Rebecca Schaffer DDS
Bone Mineral Density (BMD) is stable in HIV+ cohorts established on highly active antiretroviral therapy (HAART). By contrast, cohorts initiating HAART show short-term accelerated BMD loss followed by BMD increase/stability as HAART takes effect.
Based on 37 observational studies, with just six including non-HIV-infected controls, HAART was found to be associated with stabilized BMD. In patients who were HAART-naïve (had never been on HAART) at baseline, there was accelerated loss of BMD which stabilized at one year after HAART initiation. HAART experience should be considered in health assessment and treatment planning.
In HIV+ individuals, is HAART associated with differences in bone mineral density (BMD) across time or when compared to uninfected individuals?
The authors conducted a comprehensive search of MEDLINE, EMBASE and the Web of Science. They also searched abstracts from relevant scientific meetings and hand searched references of obtained studies and published reviews. They included studies published in English that reported data only from adult participants, had an age/gender matched control group without HIV infection and reported BMD data at least 48 weeks apart. They excluded studies if BMD measurements were performed on different machines during the study. They performed a separate analysis of studies that otherwise met the inclusion criteria but did not have a non-HIV control group. The authors included randomized controlled trials conducted for other research purposes if they did not impact BMD. Two authors independently extracted data and resolved discrepancies by consensus. The review authors inspected funnel plots and used appropriate statistical methods to evaluate publication bias. When studies reported data on subgroups receiving differing HIV treatment regimens, the authors pooled the data for the various subgroups. The authors analyzed uncontrolled studies for percent change at 1, 2 and =2.5 years from baseline.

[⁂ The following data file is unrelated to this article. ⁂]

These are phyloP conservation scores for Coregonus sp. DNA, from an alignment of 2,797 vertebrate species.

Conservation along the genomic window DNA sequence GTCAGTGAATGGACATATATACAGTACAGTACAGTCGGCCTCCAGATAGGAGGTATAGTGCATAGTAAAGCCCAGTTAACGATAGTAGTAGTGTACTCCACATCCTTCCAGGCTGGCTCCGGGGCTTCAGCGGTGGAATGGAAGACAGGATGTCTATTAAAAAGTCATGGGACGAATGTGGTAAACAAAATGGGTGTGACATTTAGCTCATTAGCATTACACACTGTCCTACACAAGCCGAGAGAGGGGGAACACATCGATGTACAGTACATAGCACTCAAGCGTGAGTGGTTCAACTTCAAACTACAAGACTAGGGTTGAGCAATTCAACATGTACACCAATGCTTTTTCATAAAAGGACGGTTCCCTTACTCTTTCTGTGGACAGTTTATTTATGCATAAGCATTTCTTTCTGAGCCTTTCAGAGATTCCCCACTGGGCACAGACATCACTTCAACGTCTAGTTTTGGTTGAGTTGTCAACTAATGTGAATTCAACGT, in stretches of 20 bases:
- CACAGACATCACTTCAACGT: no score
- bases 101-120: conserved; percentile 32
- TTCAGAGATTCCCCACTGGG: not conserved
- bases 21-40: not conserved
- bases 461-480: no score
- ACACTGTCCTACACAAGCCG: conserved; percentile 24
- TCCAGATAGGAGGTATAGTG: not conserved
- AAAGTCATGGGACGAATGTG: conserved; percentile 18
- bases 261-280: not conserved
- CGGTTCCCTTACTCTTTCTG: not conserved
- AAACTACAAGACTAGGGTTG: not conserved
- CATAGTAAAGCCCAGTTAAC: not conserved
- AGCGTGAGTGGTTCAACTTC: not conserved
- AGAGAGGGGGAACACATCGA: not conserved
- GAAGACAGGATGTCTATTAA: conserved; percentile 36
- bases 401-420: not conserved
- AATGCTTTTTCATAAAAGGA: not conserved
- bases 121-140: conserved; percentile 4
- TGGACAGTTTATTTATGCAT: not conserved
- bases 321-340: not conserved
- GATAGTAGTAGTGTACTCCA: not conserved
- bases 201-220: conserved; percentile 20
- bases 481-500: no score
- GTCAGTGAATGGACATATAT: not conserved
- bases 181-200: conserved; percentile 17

The search yielded six studies involving 779 HIV-infected participants with a comparable uninfected control group, and 31 studies involving 2026 HIV-infected participants without such a control group. The studies were all longitudinal. In the six primary studies, there was no significant difference between the percent change from baseline in either femoral neck or total hip BMD in HIV-infected cohorts compared with controls. There was a decrease of 0.6% in spine BMD; however, a small, undefined number of HIV+ participants in those six studies were not on HAART.
A meta-analysis of uncontrolled studies reporting changes in BMD from baseline yielded heterogeneous results. However, when HAART status at baseline was analyzed as a variable, those on HAART had stable or increasing BMD at one year. In contrast, participants who were HAART-naive at baseline had significant loss of BMD after HAART was initiated. The authors state that there was no evidence of publication bias.